Our day started off strong and took a turn for the worst, but by working together, staying positive, and relying on our sense of adventure we turned a potentially terrifying experience into one of laughter, relief, and pride.
We did continue to take many wrong turns along the way, but finally ended up at our destination to meet up with our fellow teammates and instructor with tales to tell for a lifetime.
After surviving another outdoor wilderness survival trip to New Zealand with Outward Bound, the last week of the trip ended in complete surprise for each of my teammates and me. Our instructor informed us that we would be taking a solo journey. At first we were excited at the prospect of navigating by ourselves, but this is not what they had in mind.
We spent several days hiking up the side of the mountain and our instructor left each one of us on the side of the mountain alone. They informed us this part of ourjourney would be the most mentally challenging aspect of the trip, but assured us it was necessary for our personal growth. As we hiked up the mountain each one of us were dropped off at a different location and told we were not allowed to leave our designated small area in the wilderness for several days on end. We were given a sleeping mat, a tarp, three carrots, two oat cakes, water, a journal, a pen, and the basic necessities for clothing – and that was it.
We were supposed to sit there and reflect upon what we wanted to change in our lives, dig deep into our inner souls, and be alone with our thoughts. This was the most frightening prospect as I was always a girl on the go and being alone on the side of the mountain with myself was more terrifying than the meager supplies we were provided.
Within two hours of being alone on the steep side of the mountain I dropped all of my food, which I watched quickly roll down into oblivion. While my tummy grumbled I made a makeshift shelter for the night and I could feel the possums nibbling my toes. Naturally I freaked out, grabbed a stick and tried to swat off these ferocious rodents. The next day I make quick work of building traps around my minicamp to protect my toes the following night only to trip over my own feet and violently roll down the side of the mountain for what seemed like an eternity. I didn’t realize it at the time, but I was quite near the shoreline on the side of this mountain and slammed my head into a rock. I was bleeding, but not profusely. I was crying, but not hysterically. What was I going to do? Call for help?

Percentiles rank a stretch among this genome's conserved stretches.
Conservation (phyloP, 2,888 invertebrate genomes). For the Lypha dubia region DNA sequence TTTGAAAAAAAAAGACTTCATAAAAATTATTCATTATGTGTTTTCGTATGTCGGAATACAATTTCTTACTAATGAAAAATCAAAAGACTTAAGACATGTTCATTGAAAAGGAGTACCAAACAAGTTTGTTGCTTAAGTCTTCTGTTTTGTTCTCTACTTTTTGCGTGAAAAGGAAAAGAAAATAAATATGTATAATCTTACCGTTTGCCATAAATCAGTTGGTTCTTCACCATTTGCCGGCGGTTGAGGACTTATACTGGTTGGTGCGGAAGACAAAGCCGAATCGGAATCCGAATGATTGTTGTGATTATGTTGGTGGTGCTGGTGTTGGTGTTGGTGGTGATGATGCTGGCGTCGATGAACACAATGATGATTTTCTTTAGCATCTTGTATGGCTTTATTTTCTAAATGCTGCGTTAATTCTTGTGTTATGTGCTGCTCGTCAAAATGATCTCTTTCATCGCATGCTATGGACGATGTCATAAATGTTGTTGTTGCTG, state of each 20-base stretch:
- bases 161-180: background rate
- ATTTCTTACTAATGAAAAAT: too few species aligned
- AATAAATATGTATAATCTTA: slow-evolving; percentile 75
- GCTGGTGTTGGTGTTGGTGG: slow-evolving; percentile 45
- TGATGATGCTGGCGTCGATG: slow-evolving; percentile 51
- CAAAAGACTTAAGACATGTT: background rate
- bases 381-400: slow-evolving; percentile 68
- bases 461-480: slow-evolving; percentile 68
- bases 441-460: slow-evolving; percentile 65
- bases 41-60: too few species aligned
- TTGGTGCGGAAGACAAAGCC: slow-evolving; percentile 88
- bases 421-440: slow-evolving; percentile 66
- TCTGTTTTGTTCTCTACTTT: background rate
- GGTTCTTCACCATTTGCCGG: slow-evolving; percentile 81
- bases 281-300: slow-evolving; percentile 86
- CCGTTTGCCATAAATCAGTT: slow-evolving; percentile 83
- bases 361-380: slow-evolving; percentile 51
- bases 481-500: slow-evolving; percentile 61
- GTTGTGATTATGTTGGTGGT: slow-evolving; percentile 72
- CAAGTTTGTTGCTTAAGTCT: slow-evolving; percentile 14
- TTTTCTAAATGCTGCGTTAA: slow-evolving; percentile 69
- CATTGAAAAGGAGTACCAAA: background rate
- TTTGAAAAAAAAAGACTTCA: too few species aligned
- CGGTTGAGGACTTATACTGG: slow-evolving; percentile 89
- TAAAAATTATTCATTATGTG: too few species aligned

I had to figure it out. As I was about to climb back up the mountain to rediscover where my little camp was stationed I noticed at the corner of my eye all of these little sea mussels growing on the side of a rock in the water. I was terribly hungry as I had lost all my food. I thought to myself – improvise Ali! I pried these little suckers off the rocks, opened them up with a stick, and ate the raw mussels to give me strength to climb back up the mountain.
When I finally made it back up to my camp I sat there for the next several days ferociously journaling about my fears, hopes, and dreams at 17 years old. It was an experience of a lifetime, an adventure, and one that forced me to search deep into my soul to figure out how I wanted to live the rest of my life.
Spinal Cord Injury Preparation
People often comment on how gracefully I handle my spinal cord injury in the face of severe adversity, nine surgeries, endless caregivers, personal challenges, and my relentless ability to keep going no matter what.
In addition to the support of my family, I can honestly attribute this to the many wilderness survival adventures I had endured prior to my injury. I had become accustomed to pushing my body, both mentally and physically, to the absolute limit of survival.
Living with serious cervical paralysis is no cakewalk and looking back I’m not sure what was harder, my wilderness survival trips or spinal cord injury. Probably spinal cord injury, but the preparation I had put myself through over the previous decade prior to my injury I strongly believe prepared me for who I have become today.
There are many aspects of my personal and medical life at the moment that are wearing me down to my core, which I don’t always share because people always tell me how resilient, and strong I am. However, I am being pushed my limits as I write this, but every morning when I wake up I remind myself of how my life before this injury prepared me for each battle I face each day whether that be a caregiver’s walking out on me, challenges in personal relationships, pressure sores, or excruciating nerve pain burning my body 24/7.
I have every reason to give up just as I did on the side of the mountain with blood in my boots in Australia, but I don’t. I don’t know why I don’t, but perhaps it’s because of the mental practice I had so many years to push through and realize that there will be that gorgeous waterfall around the corner if I just keep pushing harder. Of course there is balance in life, but sometimes when living with a disability we have to rise above and push harder than the average able-bodied person because we simply don’t have a choice. We not only have to survive, but we have to find a way to thrive in the face of incredible adversity each and every single day.
Of course it’s not always easy, but what’s the alternative? Well, there is one, death. Of course it’s your choice, but there are many incredible things to live for even when you can’t see them right from your face sometimes. I have to believe things happen for a reason otherwise I simply wouldn’t make it sometimes from day-to-day. Even when something horrible happens and the reason may not seem immediately obvious, life has this peculiar way of giving you just what you need when all hope may seem lost in that moment.